This post was in response to a call by Wes Fryer for a moratorium on the purchase of new textbooks. Others, such as Stephen Downes and Vicki Davis had joined in the debate. I looked at the ins-and-outs of textbook usage, adding that I managed to burn myself out during my first year and-a-bit of teaching by seeing textbooks as evil things that should be avoided. A blended approach is a much better option… 🙂
8. The 7 Habits of Highly Effective Teachers
There’s nothing like a good-old ‘list’ post! This one goes through, unsurprisingly, the seven ‘habits’ I believe teachers I would class as ‘effective’ and – dare I say it – inspirational teachers possess.
9. Homework-casting using del.icio.us
I don’t think I would have included this post in my Top 10 was it not for a conversation during last week’s EdTechRoundup FlashMeeting. I suggested a couple of years ago a possible method for automatic resource-delivery to students via RSS of homework/coursework materials. Theoretically, you should be able to deliver any type of file via RSS – not just audio, video and PDFs. Unfortunately, I’m still not aware of any program that allows the automatic downloading of any type of file enclosed in the RSS feed. 🙁
10. Yearly Roundup – The 20 best edublog posts of 2006
I used to really enjoy doing my weekly, monthly and yearly roundups of the edublogosphere. There’s two reasons why I can’t do that any more. First, I have less time these days – what with my son, working for educational publishers in my ‘spare’ time, and an additional role in school. Second, the edublogosphere has (happily) expanded greatly in the last couple of years. It’s just impossible to keep up… 😉
What are YOUR favourite posts on your blog(s)?
Some people reading the title of this blog post may claim not to be bothered when they’re ‘unfollowed’ on Twitter, FriendFeed, etc. I don’t believe them.* 😉
Most people on Twitter also have a blog. The reason you have a blog rather than write in a personal diary is to share your ideas with the world. You’d like to influence others in some way.
As a result, whether you like it or not, if you’ve got a blog you’re in the marketing business. You are (potentially) a global micro-brand.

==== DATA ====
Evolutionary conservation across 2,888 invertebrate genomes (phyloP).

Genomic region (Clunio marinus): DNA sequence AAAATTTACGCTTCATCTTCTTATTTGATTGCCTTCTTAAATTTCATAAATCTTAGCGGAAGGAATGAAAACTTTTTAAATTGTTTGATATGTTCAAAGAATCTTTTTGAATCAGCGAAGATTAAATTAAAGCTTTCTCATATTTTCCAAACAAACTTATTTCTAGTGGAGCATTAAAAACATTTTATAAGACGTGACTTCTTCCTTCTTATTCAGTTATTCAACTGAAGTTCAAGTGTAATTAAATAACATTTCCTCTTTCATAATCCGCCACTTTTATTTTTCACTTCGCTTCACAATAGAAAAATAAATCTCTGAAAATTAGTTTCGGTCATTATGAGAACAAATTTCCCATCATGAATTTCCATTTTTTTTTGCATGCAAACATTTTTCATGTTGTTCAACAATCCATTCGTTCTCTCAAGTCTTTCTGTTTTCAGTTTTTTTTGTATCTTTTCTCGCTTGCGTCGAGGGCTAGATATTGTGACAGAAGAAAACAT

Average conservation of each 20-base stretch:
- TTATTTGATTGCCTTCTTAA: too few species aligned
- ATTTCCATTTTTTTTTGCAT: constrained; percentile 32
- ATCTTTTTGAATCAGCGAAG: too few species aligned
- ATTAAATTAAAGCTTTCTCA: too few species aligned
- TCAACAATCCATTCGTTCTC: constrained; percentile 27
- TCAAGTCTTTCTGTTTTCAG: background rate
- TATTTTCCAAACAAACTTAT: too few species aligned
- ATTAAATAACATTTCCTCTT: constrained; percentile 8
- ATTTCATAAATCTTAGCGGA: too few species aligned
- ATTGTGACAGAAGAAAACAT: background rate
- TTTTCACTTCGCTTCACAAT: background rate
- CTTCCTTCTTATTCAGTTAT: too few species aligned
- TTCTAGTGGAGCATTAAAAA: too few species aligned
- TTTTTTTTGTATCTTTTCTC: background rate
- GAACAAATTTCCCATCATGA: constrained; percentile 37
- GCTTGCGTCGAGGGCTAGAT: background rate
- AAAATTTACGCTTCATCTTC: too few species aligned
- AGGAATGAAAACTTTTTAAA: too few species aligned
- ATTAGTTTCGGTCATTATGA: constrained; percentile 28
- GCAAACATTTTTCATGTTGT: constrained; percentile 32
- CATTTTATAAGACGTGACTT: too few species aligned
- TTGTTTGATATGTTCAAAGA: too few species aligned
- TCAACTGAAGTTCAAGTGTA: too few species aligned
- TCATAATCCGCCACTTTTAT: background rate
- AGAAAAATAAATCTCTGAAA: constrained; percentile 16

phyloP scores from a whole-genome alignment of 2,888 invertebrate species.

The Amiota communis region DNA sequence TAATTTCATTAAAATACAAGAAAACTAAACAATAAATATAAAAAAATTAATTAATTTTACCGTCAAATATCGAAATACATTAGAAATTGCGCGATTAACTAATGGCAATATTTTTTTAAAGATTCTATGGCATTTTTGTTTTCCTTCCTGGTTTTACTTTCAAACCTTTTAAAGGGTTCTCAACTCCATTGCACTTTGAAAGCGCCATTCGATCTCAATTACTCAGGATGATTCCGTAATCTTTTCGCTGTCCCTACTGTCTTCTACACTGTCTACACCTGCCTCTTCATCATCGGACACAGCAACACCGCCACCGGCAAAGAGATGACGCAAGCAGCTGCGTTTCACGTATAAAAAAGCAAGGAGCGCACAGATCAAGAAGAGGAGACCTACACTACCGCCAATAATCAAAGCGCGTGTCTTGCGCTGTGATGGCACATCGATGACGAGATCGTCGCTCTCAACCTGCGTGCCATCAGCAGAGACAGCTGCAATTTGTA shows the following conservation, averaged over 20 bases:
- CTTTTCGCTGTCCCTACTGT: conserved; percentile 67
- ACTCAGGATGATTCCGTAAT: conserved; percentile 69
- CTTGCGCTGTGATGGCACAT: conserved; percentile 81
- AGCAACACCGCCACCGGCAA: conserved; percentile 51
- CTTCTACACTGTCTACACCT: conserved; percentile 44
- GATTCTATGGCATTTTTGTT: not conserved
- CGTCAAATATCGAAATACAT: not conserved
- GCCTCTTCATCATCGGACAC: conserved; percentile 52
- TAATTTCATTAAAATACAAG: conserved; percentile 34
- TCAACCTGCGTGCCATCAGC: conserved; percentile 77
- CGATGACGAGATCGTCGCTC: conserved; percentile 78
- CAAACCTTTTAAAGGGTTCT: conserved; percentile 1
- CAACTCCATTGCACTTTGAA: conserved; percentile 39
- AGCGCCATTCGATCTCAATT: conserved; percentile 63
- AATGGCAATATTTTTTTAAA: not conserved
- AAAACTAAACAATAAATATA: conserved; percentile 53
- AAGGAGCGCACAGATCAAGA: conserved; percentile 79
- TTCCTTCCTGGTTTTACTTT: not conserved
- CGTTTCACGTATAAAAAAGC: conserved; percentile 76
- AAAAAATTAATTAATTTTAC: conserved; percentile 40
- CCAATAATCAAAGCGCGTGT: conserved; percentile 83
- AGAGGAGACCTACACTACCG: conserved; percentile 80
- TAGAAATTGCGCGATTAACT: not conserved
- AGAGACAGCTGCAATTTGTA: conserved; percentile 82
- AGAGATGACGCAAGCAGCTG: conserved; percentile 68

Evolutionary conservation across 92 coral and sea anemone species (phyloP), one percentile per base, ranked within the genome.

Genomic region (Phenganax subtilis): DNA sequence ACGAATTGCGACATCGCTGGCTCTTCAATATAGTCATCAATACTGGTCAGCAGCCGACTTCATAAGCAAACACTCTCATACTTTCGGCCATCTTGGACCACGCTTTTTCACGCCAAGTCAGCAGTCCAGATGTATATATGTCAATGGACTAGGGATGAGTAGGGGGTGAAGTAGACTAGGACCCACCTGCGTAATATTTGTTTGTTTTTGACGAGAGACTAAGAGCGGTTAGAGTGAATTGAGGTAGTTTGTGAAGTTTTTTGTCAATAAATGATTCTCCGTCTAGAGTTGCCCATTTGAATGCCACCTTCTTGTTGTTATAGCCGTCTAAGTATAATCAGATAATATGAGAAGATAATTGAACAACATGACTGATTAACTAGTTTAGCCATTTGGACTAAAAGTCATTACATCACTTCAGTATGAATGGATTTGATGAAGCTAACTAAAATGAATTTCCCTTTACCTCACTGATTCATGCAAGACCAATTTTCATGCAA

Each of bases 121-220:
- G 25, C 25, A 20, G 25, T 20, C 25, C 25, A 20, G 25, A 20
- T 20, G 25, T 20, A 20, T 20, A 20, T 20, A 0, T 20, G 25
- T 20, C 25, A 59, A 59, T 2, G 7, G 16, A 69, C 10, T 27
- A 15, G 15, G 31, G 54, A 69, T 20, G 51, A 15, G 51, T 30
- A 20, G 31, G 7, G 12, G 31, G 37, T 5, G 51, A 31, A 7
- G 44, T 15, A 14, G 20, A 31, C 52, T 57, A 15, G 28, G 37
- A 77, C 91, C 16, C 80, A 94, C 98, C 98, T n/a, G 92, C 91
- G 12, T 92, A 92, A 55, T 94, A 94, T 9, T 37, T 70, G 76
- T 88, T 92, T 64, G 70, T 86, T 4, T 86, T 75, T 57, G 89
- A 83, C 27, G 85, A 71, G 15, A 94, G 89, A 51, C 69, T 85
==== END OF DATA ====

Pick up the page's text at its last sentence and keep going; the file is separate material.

All this sounds a bit business-like, especially for an educator with a professed aim to change the education system for the better. But, as I have blogged about recently, our ideas gaining acceptance is one way to achieve a sort of immortality. And if we do want to change the education system, we need to influence as many people as possible! 😀
So yes, you do need to be concerned when people ‘unfollow’ you on Twitter. One or two may not be a problem, but if there’s somewhat of an exodus, it means that they’re not getting what they thought you’d be delivering. Let’s see how we can make sure that state of affairs doesn’t obtain…
1. Speak in full sentences
When I teach lessons that involve students answering questions, I stress the importance of making sure they don’t start their answer to a question with ‘because’, and that they explain the context. Otherwise, when they come to revise, they won’t ‘get it’. Similarly with Twitter, you’re not just having a conversation with another individual – people who are following you are also listening. Don’t say ‘it’ – say what you mean and link to what you’re talking about (if relevant) – and in every tweet involved.
2. ‘Direct message’ people more
Just because someone’s used an @ reply to you (e.g. @dajbelshaw: my interesting message) doesn’t mean you have to do likewise to them. If what you’re going to say is unlikely to interest others apart from that individual, send them a direct message. Just be sure to double-check that you’re following them as well, otherwise it could be slightly embarrassing. I talk from experience… 😮
3. Don’t binge-tweet
I use FriendFeed as well as Twitter. FriendFeed summarises when someone sends more than one tweet in quick succession. Yesterday, someone I follow posted 25 messages in quick succession. When you’re following hundreds of people, that’s too much to handle. Be focused.
I’m always very aware that my tweets are one of the first things you see when you visit dougbelshaw.com. That means I try to keep the most recent tweet fairly interesting and relevant to both Twitter followers and visitors to my site. If I post a reply which may be useful to others but fairly geeky, I try to follow it up quickly with something of greater relevance.
These ideas may not work for everyone, but they work for me. What do you use Twitter for? What are your tips for using it?
* This post came about after a discussion about a new service called Qwitter that emails you when someone stops following you on Twitter.
(Image by Mykl Roventine @ Flickr)